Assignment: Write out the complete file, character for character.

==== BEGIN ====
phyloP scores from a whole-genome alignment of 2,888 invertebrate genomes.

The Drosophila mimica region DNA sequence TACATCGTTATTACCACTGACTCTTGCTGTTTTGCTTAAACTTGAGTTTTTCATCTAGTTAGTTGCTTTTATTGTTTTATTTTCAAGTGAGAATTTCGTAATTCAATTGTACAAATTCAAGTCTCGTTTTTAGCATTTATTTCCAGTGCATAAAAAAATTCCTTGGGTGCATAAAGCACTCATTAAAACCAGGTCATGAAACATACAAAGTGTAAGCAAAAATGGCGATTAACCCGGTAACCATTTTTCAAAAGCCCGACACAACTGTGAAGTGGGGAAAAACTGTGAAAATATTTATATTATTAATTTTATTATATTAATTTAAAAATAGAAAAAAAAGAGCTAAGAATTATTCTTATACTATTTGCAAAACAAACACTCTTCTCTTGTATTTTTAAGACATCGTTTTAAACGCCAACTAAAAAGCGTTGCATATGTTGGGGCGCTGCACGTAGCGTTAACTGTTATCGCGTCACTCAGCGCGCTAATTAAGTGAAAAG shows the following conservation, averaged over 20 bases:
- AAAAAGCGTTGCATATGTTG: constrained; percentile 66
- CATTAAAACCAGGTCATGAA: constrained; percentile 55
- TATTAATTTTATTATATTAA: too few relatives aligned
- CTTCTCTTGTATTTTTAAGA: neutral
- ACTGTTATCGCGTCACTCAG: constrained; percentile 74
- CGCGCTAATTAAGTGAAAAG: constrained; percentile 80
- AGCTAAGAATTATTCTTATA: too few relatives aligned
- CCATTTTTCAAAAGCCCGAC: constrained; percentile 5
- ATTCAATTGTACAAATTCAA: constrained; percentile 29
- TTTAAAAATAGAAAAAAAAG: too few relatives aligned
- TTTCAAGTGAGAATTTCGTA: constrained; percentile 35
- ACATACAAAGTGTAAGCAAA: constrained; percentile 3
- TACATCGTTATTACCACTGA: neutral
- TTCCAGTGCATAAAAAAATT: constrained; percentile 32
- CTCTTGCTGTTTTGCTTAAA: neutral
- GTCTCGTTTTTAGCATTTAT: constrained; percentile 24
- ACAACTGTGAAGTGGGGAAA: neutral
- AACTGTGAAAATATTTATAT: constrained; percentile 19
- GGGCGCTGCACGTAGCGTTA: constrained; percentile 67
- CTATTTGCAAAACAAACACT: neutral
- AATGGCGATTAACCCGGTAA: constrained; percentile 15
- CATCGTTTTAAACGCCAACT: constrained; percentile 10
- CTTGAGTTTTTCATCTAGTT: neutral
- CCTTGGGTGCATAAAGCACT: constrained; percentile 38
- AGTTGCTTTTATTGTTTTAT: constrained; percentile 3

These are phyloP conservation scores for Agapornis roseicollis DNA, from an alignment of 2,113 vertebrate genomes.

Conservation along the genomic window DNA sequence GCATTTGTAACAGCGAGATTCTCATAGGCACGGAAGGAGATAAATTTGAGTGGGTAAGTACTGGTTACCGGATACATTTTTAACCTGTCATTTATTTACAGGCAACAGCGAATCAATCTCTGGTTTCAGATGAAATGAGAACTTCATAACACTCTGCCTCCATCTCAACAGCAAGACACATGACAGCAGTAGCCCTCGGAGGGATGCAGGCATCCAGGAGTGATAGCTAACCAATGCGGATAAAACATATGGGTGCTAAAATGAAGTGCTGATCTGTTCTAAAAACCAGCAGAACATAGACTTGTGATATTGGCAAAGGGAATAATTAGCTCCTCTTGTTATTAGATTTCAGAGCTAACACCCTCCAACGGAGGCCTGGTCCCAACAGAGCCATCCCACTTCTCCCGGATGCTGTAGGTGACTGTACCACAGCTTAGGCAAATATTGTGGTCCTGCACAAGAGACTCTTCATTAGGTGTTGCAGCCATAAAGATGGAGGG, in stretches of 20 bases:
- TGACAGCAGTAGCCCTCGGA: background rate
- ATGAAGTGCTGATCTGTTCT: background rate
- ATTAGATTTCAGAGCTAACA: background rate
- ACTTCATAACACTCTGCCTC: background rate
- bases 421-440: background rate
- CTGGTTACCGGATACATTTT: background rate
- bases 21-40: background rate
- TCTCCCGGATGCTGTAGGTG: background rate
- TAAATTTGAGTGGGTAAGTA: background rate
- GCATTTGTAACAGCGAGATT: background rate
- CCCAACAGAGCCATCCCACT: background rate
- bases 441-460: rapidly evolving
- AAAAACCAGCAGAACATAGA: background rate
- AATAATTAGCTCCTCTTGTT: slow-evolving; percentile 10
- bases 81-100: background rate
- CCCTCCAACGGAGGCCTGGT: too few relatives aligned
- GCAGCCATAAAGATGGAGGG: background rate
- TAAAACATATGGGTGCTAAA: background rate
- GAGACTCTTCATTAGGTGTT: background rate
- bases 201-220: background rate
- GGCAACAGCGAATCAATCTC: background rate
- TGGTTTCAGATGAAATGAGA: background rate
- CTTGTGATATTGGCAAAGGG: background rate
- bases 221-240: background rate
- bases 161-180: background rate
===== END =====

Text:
phyloP scores from a whole-genome alignment of 2,888 invertebrate genomes.

The Drosophila mimica region DNA sequence TACATCGTTATTACCACTGACTCTTGCTGTTTTGCTTAAACTTGAGTTTTTCATCTAGTTAGTTGCTTTTATTGTTTTATTTTCAAGTGAGAATTTCGTAATTCAATTGTACAAATTCAAGTCTCGTTTTTAGCATTTATTTCCAGTGCATAAAAAAATTCCTTGGGTGCATAAAGCACTCATTAAAACCAGGTCATGAAACATACAAAGTGTAAGCAAAAATGGCGATTAACCCGGTAACCATTTTTCAAAAGCCCGACACAACTGTGAAGTGGGGAAAAACTGTGAAAATATTTATATTATTAATTTTATTATATTAATTTAAAAATAGAAAAAAAAGAGCTAAGAATTATTCTTATACTATTTGCAAAACAAACACTCTTCTCTTGTATTTTTAAGACATCGTTTTAAACGCCAACTAAAAAGCGTTGCATATGTTGGGGCGCTGCACGTAGCGTTAACTGTTATCGCGTCACTCAGCGCGCTAATTAAGTGAAAAG shows the following conservation, averaged over 20 bases:
- AAAAAGCGTTGCATATGTTG: constrained; percentile 66
- CATTAAAACCAGGTCATGAA: constrained; percentile 55
- TATTAATTTTATTATATTAA: too few relatives aligned
- CTTCTCTTGTATTTTTAAGA: neutral
- ACTGTTATCGCGTCACTCAG: constrained; percentile 74
- CGCGCTAATTAAGTGAAAAG: constrained; percentile 80
- AGCTAAGAATTATTCTTATA: too few relatives aligned
- CCATTTTTCAAAAGCCCGAC: constrained; percentile 5
- ATTCAATTGTACAAATTCAA: constrained; percentile 29
- TTTAAAAATAGAAAAAAAAG: too few relatives aligned
- TTTCAAGTGAGAATTTCGTA: constrained; percentile 35
- ACATACAAAGTGTAAGCAAA: constrained; percentile 3
- TACATCGTTATTACCACTGA: neutral
- TTCCAGTGCATAAAAAAATT: constrained; percentile 32
- CTCTTGCTGTTTTGCTTAAA: neutral
- GTCTCGTTTTTAGCATTTAT: constrained; percentile 24
- ACAACTGTGAAGTGGGGAAA: neutral
- AACTGTGAAAATATTTATAT: constrained; percentile 19
- GGGCGCTGCACGTAGCGTTA: constrained; percentile 67
- CTATTTGCAAAACAAACACT: neutral
- AATGGCGATTAACCCGGTAA: constrained; percentile 15
- CATCGTTTTAAACGCCAACT: constrained; percentile 10
- CTTGAGTTTTTCATCTAGTT: neutral
- CCTTGGGTGCATAAAGCACT: constrained; percentile 38
- AGTTGCTTTTATTGTTTTAT: constrained; percentile 3

These are phyloP conservation scores for Agapornis roseicollis DNA, from an alignment of 2,113 vertebrate genomes.

Conservation along the genomic window DNA sequence GCATTTGTAACAGCGAGATTCTCATAGGCACGGAAGGAGATAAATTTGAGTGGGTAAGTACTGGTTACCGGATACATTTTTAACCTGTCATTTATTTACAGGCAACAGCGAATCAATCTCTGGTTTCAGATGAAATGAGAACTTCATAACACTCTGCCTCCATCTCAACAGCAAGACACATGACAGCAGTAGCCCTCGGAGGGATGCAGGCATCCAGGAGTGATAGCTAACCAATGCGGATAAAACATATGGGTGCTAAAATGAAGTGCTGATCTGTTCTAAAAACCAGCAGAACATAGACTTGTGATATTGGCAAAGGGAATAATTAGCTCCTCTTGTTATTAGATTTCAGAGCTAACACCCTCCAACGGAGGCCTGGTCCCAACAGAGCCATCCCACTTCTCCCGGATGCTGTAGGTGACTGTACCACAGCTTAGGCAAATATTGTGGTCCTGCACAAGAGACTCTTCATTAGGTGTTGCAGCCATAAAGATGGAGGG, in stretches of 20 bases:
- TGACAGCAGTAGCCCTCGGA: background rate
- ATGAAGTGCTGATCTGTTCT: background rate
- ATTAGATTTCAGAGCTAACA: background rate
- ACTTCATAACACTCTGCCTC: background rate
- bases 421-440: background rate
- CTGGTTACCGGATACATTTT: background rate
- bases 21-40: background rate
- TCTCCCGGATGCTGTAGGTG: background rate
- TAAATTTGAGTGGGTAAGTA: background rate
- GCATTTGTAACAGCGAGATT: background rate
- CCCAACAGAGCCATCCCACT: background rate
- bases 441-460: rapidly evolving
- AAAAACCAGCAGAACATAGA: background rate
- AATAATTAGCTCCTCTTGTT: slow-evolving; percentile 10
- bases 81-100: background rate
- CCCTCCAACGGAGGCCTGGT: too few relatives aligned
- GCAGCCATAAAGATGGAGGG: background rate
- TAAAACATATGGGTGCTAAA: background rate
- GAGACTCTTCATTAGGTGTT: background rate
- bases 201-220: background rate
- GGCAACAGCGAATCAATCTC: background rate
- TGGTTTCAGATGAAATGAGA: background rate
- CTTGTGATATTGGCAAAGGG: background rate
- bases 221-240: background rate
- bases 161-180: background rate